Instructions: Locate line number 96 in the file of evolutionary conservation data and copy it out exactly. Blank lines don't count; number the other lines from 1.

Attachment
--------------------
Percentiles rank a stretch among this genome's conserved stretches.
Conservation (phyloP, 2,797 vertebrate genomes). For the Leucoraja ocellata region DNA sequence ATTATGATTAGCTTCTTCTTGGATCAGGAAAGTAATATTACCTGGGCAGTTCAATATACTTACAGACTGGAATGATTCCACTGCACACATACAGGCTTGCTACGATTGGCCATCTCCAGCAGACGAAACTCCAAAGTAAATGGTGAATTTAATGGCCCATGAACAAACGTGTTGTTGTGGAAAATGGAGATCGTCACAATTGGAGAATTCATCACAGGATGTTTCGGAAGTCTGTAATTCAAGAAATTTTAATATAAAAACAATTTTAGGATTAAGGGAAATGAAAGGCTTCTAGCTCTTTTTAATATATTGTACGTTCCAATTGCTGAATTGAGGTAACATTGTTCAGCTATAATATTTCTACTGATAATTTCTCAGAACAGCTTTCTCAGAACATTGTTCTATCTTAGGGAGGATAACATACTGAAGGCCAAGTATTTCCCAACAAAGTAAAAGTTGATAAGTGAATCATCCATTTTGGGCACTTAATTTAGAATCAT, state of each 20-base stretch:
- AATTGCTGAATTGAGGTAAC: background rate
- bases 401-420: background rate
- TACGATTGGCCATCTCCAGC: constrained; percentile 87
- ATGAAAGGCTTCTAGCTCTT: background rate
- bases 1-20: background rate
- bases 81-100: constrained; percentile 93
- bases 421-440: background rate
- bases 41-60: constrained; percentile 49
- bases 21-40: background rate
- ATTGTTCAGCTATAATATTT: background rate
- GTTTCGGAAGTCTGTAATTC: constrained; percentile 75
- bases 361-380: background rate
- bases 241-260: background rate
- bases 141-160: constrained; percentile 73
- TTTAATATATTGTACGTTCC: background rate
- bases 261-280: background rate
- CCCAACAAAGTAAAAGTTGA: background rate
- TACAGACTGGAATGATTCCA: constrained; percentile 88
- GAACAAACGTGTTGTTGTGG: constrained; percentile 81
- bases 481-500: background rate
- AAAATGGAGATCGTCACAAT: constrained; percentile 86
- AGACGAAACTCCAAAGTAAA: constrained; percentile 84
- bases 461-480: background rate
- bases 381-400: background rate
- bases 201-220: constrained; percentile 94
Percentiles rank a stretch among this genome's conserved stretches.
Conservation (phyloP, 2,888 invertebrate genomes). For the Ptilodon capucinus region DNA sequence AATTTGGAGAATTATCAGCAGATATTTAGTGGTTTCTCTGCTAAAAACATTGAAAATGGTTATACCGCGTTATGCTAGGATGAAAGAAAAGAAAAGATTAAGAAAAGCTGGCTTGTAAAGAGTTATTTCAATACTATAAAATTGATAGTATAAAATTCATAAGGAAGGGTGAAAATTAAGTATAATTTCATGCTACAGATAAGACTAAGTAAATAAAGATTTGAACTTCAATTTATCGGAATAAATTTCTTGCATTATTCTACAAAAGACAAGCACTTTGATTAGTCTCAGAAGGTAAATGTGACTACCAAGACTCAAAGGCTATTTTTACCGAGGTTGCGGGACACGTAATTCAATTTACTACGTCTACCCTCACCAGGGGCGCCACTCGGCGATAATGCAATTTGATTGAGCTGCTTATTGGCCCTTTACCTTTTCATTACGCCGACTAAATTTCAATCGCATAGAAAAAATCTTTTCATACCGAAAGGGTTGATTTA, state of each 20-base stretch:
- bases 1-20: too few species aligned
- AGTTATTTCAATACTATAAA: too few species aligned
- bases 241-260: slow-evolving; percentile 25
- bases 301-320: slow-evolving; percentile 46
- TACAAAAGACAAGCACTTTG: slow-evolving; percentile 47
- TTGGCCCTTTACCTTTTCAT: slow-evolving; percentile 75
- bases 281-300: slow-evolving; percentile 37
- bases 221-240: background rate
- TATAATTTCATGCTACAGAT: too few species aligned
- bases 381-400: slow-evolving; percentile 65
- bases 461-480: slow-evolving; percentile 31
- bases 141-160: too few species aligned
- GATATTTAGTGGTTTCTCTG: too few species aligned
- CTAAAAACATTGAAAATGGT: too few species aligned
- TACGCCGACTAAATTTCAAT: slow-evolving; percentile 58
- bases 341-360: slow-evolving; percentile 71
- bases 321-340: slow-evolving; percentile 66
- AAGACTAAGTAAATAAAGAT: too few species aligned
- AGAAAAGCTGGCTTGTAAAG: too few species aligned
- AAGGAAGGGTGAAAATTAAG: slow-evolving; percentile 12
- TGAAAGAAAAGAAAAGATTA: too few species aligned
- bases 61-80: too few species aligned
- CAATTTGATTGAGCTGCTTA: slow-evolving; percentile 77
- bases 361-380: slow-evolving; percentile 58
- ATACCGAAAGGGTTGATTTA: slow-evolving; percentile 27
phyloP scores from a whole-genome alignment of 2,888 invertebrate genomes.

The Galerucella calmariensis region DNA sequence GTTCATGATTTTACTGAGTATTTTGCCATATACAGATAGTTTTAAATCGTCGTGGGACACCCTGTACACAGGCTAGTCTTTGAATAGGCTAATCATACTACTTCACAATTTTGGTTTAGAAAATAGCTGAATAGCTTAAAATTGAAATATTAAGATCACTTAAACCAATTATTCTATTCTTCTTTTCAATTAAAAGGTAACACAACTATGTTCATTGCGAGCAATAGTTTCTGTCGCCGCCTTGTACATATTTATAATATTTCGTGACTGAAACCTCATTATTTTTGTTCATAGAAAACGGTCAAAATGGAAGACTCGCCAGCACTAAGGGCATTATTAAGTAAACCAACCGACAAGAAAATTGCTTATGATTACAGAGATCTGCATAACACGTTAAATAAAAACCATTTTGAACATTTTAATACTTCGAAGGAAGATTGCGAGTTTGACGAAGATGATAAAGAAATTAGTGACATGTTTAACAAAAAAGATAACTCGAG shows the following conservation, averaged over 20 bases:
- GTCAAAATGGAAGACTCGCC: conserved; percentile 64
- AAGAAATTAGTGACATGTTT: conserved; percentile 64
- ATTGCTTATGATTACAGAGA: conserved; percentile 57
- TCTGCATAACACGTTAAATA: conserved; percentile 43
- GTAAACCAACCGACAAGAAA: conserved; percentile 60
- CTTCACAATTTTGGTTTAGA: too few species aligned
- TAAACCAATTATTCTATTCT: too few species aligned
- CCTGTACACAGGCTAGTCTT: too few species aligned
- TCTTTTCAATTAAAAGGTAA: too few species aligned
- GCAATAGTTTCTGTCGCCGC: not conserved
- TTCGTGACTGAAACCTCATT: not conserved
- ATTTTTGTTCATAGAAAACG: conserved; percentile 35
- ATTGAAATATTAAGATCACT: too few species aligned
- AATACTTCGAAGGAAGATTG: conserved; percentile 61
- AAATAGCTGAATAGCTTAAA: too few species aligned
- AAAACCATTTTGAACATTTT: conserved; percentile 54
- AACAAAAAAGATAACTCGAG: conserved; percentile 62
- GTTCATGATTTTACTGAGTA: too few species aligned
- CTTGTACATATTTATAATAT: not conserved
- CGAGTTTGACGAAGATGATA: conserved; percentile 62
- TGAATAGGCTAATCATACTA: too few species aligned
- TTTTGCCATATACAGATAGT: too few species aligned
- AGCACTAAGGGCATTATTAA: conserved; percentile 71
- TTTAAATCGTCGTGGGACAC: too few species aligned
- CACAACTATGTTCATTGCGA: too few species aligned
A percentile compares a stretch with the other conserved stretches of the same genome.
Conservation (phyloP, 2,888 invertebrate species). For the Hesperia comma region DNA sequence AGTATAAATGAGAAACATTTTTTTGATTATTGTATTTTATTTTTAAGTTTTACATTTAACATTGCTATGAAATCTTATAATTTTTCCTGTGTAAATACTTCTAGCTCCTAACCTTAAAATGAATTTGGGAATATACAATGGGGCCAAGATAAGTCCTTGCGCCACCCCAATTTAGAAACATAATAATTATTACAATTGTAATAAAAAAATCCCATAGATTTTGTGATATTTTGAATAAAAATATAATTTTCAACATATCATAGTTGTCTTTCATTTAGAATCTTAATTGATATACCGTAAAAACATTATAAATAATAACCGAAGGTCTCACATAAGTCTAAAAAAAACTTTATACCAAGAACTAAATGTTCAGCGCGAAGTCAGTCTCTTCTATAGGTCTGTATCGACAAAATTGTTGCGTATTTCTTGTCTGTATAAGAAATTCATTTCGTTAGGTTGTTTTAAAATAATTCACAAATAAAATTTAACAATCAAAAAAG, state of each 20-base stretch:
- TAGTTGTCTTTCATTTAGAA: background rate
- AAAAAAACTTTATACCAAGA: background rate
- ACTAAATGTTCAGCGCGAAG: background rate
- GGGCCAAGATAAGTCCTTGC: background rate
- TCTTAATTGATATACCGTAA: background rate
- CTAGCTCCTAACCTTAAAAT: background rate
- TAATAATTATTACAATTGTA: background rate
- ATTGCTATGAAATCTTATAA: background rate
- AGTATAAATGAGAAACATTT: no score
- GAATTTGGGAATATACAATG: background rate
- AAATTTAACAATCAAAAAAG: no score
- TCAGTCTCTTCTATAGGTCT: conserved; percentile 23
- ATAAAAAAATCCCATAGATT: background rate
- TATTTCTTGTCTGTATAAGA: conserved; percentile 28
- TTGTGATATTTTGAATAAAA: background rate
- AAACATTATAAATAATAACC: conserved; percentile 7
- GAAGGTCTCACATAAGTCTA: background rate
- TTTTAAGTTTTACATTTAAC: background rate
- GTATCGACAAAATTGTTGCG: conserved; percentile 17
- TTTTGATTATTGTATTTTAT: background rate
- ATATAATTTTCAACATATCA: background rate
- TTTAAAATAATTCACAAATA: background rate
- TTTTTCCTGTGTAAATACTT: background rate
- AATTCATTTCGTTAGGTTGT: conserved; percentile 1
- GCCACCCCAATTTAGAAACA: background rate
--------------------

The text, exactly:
- ATAAAAAAATCCCATAGATT: background rate